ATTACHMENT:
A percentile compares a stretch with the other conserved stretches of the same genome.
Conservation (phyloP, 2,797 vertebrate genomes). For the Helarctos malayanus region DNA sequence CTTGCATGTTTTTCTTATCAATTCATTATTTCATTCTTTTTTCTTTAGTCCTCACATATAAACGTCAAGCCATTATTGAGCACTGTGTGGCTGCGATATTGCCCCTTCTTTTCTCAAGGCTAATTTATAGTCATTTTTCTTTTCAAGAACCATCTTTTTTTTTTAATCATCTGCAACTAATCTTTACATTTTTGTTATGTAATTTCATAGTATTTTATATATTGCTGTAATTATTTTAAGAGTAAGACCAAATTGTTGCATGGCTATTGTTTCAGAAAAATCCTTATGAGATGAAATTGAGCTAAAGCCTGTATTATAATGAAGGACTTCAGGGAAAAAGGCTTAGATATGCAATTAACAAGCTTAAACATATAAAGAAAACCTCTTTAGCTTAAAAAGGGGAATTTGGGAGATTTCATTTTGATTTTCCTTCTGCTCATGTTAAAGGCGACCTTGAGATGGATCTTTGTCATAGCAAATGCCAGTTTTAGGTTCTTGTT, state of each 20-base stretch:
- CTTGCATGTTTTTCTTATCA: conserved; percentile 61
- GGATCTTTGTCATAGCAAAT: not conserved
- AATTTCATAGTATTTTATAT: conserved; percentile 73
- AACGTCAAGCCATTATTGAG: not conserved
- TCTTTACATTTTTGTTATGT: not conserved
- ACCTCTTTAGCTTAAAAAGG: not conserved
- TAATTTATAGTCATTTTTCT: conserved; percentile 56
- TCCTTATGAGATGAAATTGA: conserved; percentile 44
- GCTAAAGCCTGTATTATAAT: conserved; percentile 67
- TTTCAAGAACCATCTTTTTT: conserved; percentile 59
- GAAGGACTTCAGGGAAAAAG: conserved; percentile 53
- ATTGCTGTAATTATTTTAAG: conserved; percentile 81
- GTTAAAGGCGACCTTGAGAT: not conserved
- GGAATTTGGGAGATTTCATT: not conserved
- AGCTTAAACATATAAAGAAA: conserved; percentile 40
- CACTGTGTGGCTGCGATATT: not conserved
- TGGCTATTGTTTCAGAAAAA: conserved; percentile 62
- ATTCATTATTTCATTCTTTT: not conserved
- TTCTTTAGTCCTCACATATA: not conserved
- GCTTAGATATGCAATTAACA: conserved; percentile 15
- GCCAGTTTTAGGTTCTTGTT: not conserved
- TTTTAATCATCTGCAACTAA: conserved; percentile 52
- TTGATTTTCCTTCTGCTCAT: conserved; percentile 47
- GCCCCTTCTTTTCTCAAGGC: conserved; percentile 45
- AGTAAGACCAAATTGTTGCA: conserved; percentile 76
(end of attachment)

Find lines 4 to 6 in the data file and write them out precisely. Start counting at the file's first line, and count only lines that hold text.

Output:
- GGATCTTTGTCATAGCAAAT: not conserved
- AATTTCATAGTATTTTATAT: conserved; percentile 73
- AACGTCAAGCCATTATTGAG: not conserved